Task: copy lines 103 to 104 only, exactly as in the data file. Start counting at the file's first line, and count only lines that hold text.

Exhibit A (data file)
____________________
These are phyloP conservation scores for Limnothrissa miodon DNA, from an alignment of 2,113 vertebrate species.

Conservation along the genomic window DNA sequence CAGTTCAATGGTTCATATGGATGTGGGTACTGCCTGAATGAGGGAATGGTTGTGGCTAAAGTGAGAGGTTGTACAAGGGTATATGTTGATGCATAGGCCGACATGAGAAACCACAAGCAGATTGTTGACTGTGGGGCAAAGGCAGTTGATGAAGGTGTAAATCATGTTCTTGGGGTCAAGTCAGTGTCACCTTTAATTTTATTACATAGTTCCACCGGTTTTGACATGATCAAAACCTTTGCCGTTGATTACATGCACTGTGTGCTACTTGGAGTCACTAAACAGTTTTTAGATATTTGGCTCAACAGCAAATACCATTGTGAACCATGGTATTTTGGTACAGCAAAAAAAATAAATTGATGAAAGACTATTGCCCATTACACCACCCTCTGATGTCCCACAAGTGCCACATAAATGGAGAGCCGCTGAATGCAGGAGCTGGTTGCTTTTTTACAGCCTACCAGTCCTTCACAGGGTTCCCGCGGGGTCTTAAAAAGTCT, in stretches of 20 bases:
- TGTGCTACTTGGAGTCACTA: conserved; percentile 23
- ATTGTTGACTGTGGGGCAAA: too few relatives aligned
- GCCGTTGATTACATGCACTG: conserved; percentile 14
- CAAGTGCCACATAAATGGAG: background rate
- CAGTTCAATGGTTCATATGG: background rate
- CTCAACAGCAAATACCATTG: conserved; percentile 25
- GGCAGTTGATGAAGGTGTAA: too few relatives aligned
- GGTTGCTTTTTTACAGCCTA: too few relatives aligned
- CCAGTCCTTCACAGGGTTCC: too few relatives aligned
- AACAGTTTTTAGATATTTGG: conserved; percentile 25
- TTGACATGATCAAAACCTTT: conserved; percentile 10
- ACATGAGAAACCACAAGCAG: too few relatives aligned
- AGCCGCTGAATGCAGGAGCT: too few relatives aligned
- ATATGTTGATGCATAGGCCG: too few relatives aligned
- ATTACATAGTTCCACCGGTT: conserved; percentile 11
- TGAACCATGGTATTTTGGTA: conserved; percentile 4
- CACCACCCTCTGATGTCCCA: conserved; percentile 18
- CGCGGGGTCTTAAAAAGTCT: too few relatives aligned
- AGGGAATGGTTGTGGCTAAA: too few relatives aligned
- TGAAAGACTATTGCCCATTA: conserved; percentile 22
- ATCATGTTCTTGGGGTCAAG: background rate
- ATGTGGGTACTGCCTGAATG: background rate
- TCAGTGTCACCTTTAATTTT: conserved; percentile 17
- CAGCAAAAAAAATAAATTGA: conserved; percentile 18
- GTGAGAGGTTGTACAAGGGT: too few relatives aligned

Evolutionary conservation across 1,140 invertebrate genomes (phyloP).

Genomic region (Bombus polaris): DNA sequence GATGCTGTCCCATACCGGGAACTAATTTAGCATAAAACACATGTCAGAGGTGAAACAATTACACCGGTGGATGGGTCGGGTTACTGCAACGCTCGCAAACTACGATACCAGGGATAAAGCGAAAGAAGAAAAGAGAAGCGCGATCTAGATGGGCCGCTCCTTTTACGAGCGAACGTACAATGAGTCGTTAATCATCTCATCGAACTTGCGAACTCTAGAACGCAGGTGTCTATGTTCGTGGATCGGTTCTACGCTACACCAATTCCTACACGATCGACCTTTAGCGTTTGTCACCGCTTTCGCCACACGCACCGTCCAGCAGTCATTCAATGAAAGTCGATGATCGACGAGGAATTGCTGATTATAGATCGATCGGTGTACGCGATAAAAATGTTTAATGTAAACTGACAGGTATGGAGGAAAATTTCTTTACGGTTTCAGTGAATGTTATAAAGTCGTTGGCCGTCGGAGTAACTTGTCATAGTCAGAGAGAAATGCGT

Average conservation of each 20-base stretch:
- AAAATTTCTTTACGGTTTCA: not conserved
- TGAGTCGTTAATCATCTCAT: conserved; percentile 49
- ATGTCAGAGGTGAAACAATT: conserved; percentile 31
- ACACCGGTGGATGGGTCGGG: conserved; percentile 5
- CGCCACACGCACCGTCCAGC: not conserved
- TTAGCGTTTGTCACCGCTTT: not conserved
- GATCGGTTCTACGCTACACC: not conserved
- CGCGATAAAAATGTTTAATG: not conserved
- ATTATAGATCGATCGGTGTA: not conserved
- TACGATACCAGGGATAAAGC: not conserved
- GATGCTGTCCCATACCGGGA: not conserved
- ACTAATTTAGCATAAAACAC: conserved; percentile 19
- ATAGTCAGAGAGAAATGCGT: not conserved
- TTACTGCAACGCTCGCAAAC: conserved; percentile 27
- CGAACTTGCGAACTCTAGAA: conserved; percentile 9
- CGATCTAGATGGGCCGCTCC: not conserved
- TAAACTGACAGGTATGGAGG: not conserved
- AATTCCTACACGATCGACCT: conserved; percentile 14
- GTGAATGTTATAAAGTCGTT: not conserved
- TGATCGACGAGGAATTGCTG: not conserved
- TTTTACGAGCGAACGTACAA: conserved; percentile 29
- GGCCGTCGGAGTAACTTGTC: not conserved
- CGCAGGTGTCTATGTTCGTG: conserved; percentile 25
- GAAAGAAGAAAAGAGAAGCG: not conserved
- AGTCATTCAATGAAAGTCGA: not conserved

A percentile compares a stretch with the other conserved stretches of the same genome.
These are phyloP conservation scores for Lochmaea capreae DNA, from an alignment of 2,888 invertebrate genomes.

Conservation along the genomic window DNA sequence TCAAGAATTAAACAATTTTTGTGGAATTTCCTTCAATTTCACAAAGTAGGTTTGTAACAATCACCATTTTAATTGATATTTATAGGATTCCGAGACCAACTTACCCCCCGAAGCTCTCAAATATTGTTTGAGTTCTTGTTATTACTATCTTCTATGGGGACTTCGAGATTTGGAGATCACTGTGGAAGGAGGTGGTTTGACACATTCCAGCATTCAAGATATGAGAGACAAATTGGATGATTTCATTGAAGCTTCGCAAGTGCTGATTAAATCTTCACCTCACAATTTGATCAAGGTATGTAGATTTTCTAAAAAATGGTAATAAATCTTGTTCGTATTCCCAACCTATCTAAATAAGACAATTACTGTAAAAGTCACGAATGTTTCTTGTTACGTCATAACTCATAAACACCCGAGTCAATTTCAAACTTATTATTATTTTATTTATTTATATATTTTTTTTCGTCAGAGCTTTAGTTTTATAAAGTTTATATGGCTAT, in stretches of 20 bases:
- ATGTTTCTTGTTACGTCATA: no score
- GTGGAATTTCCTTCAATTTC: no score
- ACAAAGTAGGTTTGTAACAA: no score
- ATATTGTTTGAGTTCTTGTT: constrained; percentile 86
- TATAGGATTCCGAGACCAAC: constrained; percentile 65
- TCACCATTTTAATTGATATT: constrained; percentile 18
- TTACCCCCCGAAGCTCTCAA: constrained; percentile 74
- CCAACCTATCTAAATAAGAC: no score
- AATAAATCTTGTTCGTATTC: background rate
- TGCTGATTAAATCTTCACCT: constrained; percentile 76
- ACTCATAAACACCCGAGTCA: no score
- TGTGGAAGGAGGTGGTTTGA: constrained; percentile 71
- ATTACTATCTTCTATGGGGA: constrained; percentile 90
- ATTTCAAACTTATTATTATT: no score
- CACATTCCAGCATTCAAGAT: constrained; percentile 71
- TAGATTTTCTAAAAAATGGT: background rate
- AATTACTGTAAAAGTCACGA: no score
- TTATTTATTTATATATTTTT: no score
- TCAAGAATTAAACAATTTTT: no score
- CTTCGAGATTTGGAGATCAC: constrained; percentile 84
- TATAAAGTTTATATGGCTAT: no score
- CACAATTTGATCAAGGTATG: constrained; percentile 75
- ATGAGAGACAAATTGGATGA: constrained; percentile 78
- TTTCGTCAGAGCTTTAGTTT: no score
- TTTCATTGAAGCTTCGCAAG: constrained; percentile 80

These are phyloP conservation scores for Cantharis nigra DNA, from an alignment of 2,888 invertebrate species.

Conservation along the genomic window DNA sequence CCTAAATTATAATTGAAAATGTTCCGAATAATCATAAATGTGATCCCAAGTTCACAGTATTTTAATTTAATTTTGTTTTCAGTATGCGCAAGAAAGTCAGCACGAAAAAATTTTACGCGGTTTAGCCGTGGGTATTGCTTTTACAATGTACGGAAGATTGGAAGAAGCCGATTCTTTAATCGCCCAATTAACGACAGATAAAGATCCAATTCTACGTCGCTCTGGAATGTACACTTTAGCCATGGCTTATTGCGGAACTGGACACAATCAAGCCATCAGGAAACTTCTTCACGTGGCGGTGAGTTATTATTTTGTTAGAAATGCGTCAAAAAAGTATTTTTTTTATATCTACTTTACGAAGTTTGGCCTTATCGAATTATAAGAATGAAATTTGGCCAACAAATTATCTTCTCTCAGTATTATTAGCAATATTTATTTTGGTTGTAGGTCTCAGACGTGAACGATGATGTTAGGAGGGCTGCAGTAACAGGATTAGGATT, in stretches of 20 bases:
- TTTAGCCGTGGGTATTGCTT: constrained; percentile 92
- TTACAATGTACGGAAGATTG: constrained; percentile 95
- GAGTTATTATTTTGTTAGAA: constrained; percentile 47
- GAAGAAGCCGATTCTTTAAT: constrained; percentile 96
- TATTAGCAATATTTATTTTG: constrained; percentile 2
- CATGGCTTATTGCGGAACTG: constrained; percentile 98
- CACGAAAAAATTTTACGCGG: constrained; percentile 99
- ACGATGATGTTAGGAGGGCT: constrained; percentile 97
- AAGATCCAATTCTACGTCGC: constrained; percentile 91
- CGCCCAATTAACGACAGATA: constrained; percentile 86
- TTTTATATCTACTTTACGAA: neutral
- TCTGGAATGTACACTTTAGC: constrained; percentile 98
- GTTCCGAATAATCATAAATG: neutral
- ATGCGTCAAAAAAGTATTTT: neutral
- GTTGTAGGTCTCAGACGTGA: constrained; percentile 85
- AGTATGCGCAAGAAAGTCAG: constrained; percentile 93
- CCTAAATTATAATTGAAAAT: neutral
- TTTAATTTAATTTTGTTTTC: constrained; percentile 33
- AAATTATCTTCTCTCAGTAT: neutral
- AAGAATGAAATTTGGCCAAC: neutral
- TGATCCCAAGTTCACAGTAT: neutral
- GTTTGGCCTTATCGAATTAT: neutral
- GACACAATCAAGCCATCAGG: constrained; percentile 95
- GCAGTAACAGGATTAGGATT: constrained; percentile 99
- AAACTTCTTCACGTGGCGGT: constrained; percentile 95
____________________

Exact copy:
- TTTAATTTAATTTTGTTTTC: constrained; percentile 33
- AAATTATCTTCTCTCAGTAT: neutral